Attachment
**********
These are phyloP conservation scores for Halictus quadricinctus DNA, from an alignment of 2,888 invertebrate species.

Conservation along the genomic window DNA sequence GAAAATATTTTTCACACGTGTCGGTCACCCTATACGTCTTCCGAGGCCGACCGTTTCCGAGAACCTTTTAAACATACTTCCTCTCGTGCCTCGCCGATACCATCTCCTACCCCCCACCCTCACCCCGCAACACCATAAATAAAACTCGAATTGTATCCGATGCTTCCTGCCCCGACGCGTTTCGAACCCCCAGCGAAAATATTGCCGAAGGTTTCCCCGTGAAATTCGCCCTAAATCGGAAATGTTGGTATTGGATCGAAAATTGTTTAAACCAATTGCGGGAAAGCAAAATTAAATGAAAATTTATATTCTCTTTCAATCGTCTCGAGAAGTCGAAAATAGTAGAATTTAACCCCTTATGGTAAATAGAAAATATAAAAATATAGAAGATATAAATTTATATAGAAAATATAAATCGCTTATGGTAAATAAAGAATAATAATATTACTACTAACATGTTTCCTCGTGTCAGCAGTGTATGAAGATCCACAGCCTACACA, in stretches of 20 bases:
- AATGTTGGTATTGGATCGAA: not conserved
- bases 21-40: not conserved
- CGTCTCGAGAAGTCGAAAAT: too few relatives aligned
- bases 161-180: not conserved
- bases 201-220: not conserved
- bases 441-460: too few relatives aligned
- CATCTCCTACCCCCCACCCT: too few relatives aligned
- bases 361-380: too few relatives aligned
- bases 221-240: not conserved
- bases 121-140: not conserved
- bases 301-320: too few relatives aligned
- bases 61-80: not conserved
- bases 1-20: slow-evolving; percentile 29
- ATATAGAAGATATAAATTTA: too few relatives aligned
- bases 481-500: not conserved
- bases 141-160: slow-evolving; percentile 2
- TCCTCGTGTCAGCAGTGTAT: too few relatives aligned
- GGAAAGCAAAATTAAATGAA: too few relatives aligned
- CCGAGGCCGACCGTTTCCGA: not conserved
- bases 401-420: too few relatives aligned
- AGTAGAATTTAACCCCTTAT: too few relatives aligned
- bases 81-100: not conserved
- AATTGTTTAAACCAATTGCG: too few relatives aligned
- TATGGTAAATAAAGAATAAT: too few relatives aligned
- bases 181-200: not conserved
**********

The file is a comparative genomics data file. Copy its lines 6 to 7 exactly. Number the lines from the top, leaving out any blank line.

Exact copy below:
- bases 161-180: not conserved
- bases 201-220: not conserved